The U.S. government has released its latest recommendations on how physically active we should be to stay healthy, and do we detect a hint of desperation in their tone? The guidelines, as before, call for adults to aim for 150 minutes a week of moderate aerobic exercise, or 75 minutes a week of vigorous exercise, to get the most optimal benefits of physical activity.
But they also make clear that any physical activity, no matter how short or relatively mild, is better than nothing at all.
Though public health recommendations for how active we should be have existed in some form or another for decades, it wasn’t until 2008 that the U.S. government—via the Department of Health and Human Services (HHS) — established its own set of standards: The Physical Activity Guidelines for Americans.
The second edition of these guidelines, making for the first update in a decade, was officially released Monday.
While these are set for American citizens, it’s no surprise that Australians could stand to lose a few kilograms as well. Over 28.3% of Australia adults are obese, with 63.4% of adults being overweight or obese (that’s almost two in three adults).
The guidelines, based on new research accumulated since 2008, now include recommendations for preschool children between the ages of three and five years. For these kids, it’s recommended that they stay “physically active throughout the day to enhance growth and development,” while caregivers should make sure to encourage lots of bouncing around in their playtime. There are also updates to the recommendations made for every other age group, as well as for adults with chronic health conditions or disabilities.
Little has changed in the amount of optimal exercise recommended. Kids between age of 6 to 17 should get about an hour of physical activity a day, and at least three days should do activities that build up their muscles, like dancing, sit-ups and push-ups, and lifting weights.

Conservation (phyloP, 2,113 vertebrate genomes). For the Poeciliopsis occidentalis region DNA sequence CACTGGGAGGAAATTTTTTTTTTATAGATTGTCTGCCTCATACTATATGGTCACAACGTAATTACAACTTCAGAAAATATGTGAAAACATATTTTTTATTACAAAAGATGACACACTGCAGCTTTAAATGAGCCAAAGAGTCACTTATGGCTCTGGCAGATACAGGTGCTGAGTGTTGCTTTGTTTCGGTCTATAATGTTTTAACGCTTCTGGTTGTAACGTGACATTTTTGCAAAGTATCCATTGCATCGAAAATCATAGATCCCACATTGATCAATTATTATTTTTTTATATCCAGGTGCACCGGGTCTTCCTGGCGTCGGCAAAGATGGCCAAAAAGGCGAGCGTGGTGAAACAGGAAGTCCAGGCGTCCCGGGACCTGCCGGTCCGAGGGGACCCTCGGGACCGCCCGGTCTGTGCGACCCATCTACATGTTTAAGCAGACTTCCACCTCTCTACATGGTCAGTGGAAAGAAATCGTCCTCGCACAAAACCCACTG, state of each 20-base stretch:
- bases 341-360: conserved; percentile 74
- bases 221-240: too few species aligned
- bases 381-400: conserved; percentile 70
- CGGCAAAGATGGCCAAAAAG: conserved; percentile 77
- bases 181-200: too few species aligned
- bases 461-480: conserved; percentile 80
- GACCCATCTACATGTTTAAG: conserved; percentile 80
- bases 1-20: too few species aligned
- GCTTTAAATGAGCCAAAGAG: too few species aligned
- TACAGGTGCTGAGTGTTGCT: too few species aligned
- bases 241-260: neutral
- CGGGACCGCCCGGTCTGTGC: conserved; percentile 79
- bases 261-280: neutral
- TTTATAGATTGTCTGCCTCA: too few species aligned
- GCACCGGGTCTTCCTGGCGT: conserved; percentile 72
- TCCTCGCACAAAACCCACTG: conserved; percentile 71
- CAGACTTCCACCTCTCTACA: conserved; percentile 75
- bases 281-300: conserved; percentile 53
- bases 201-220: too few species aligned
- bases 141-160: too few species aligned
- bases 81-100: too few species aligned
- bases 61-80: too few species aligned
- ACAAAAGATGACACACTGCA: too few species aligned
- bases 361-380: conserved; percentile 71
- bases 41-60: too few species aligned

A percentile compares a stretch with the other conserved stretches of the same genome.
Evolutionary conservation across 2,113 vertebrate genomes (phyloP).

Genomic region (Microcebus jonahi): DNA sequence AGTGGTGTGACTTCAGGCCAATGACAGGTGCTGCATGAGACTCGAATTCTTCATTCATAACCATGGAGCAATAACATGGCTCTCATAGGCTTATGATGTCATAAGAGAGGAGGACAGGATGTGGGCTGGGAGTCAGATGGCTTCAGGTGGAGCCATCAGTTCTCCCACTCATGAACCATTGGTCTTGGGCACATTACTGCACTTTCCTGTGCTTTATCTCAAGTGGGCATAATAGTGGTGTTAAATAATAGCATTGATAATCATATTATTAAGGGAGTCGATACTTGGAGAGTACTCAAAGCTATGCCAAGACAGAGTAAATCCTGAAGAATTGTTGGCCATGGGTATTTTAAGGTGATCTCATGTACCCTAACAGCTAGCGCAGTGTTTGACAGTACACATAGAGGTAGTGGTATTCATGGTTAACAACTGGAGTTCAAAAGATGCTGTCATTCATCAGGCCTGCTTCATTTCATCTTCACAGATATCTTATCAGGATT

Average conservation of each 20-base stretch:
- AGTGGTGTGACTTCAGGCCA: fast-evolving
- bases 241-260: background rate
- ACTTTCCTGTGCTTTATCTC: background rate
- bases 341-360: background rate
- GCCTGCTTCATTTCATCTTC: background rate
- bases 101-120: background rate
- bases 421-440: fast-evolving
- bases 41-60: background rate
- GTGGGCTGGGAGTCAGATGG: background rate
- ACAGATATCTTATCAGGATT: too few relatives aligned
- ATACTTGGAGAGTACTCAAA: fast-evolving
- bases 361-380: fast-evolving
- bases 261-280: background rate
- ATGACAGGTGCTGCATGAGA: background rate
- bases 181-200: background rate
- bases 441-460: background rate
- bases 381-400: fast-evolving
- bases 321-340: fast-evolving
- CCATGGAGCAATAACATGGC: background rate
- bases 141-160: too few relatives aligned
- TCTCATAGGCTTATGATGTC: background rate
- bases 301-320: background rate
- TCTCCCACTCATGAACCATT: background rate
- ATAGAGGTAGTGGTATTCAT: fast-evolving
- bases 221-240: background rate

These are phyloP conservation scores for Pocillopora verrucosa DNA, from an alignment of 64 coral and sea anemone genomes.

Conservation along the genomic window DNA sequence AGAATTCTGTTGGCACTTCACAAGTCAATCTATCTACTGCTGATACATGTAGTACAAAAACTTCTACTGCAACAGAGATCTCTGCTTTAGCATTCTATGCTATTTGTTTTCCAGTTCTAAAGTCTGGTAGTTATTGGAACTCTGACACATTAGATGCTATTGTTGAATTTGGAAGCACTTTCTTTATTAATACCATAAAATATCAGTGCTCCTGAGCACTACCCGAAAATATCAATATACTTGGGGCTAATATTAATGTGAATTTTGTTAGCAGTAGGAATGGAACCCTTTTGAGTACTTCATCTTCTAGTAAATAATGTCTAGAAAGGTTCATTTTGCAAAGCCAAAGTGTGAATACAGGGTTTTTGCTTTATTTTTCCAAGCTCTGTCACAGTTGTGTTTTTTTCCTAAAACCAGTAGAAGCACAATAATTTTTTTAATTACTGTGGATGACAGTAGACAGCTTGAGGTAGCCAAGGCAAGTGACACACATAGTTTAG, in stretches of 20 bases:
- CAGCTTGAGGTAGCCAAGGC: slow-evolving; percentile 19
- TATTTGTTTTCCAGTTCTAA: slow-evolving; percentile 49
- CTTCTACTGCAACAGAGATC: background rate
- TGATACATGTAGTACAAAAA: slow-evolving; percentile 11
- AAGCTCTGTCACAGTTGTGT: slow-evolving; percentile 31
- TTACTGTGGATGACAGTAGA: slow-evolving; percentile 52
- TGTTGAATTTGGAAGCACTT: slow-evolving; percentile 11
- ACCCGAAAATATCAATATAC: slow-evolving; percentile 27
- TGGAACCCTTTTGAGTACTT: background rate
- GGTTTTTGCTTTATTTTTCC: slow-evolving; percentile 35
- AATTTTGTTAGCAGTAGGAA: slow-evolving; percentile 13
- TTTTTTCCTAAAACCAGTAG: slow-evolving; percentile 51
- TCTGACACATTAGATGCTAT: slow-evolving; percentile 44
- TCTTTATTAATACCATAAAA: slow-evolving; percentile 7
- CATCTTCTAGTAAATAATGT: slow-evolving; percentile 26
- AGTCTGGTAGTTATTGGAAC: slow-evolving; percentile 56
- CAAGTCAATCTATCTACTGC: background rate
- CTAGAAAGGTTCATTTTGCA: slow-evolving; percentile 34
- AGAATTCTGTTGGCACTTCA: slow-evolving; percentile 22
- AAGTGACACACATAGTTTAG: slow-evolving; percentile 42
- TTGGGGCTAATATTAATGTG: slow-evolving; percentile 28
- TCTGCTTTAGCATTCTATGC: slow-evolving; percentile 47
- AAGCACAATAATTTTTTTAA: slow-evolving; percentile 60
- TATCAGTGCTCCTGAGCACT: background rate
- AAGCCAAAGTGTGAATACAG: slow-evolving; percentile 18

Adults over 18 should get some combination of 150 minutes a week of moderate aerobic exercise (such as a brisk walk that gets your heart pumping a little or dancing) and/or 75 minutes a week of vigorous exercise (more of a steady jog). And the best benefits would be seen in adults who get double or more that exercise.
What makes the guidelines different this time around, though, is the emphasis on convincing people that any extra exertion is worth the effort, even if they don’t meet the above numbers. There is no longer a mandate that people have to be active for at least 10 minutes at a time for it to count toward their weekly exercise.
They also state, as recent research has suggested, that people can benefit from any level of exercise they are able to accomplish, no matter how small.
“The new guidelines demonstrate that, based on the best science, everyone can dramatically improve their health just by moving—anytime, anywhere, and by any means that gets you active,” Brett Giroir, assistant secretary for health at the HHS, said in a statement.
In the short term, research has shown that exercise can help people sleep better, improve their mood, and help them better manage chronic conditions like type 2 diabetes or osteoarthritis (people with chronic conditions should talk with their doctor before developing an exercise regimen, though).
Longer term, exercise might help prevent age-related problems like cancer, heart disease, weight gain, and cognitive loss.
Exercise also seems to reverse at least some of the ill effects of sitting all day, which is becoming one of the major drivers of chronic disease and shorter, unhealthier lives.
For the cynics in the crowd, though, the more lenient guidelines seem to also reflect just how few Americans are physically active.
According to the HHS, only around 26 per cent of men, 19 per cent of women, and 20 per cent of teens meet the current guidelines. And annually, around 10 per cent of premature deaths and $162 billion in healthcare costs might be attributable to people not getting sufficient exercise.